The Biggest Risk: Regulatory
The biggest risk of all, though, is that the expanded access trial might raise troubling questions about the safety or efficacy of a drug. Because existing pre-clinical and clinical data isn't always as applicable to expanded access patients (who are often quite ill to begin with), those trials can be especially risky.
"There's this sense from patients that these are miracle drugs," said Richard Klein, director of FDA's Office of Special Health Issues, to the Wall Street Journal in October 2012. Companies, however, are often cognizant of a product's potential to harm a patient.
If a drug is found to have harmed a patient, FDA can react by either increasing its scrutiny of a trial, stopping enrollment in a trial ("partial clinical hold"), or shutting down a trial entirely ("clinical hold"). For a company, this can be catastrophic, either shaking shareholder confidence (and negatively affecting its ability to raise new capital), lengthening its development time (and therefore depleting cash reserves) or destroying any chance of a product being approved.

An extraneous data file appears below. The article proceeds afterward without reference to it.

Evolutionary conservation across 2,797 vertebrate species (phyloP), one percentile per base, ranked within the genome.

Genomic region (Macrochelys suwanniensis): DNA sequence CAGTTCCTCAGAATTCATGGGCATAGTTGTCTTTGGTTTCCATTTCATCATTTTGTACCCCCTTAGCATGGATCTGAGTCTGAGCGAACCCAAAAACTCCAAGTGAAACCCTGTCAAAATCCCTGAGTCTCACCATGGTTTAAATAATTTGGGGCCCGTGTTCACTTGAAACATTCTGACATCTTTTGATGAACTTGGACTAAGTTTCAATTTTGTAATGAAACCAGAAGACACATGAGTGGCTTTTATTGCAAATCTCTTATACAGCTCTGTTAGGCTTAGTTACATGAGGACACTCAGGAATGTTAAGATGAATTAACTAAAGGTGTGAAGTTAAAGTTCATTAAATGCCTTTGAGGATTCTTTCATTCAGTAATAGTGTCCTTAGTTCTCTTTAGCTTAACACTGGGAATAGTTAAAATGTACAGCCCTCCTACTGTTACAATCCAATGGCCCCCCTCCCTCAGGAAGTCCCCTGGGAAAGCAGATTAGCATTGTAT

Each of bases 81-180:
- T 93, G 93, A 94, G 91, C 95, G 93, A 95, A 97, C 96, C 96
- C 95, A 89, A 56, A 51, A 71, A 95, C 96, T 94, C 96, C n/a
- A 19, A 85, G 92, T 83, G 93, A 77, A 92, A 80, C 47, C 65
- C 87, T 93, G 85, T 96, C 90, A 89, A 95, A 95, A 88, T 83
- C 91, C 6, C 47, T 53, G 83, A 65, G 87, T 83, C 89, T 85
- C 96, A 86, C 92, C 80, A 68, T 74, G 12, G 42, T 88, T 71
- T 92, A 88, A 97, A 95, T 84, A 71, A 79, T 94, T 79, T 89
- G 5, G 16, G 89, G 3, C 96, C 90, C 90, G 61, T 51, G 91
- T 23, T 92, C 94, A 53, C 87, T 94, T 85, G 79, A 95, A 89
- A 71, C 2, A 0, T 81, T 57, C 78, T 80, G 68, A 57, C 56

CytRx Hit with a Clinical Hold
These concerns, in particular, aren't hypothetical.
On 18 November 2014, California-based CytRx Corporation announced FDA had initiated a partial clinical hold on its drug compound aldoxorubicin after a patient enrolled in its expanded access program died.
The trial will no longer be allowed to enroll new patients, CytRx said in its statement.
The company said the patient had advanced-stage cancer prior to enrolling in trials for the drug, and had not qualified for any of the company's existing trials. The death of the patient, however, is causing CytRx to "amend all aldoxorubicin study protocols to include an appropriate inclusion/exclusion criteria, an additional patient screening assessment and an evaluation of serum electrolytes prior to aldoxorubicin administration," CytRx explained.
CytRx says it expects the partial hold to be lifted by FDA "expeditiously."
But for watchers of FDA's expanded access program, it's another indication that compassion has its occasional downsides as well.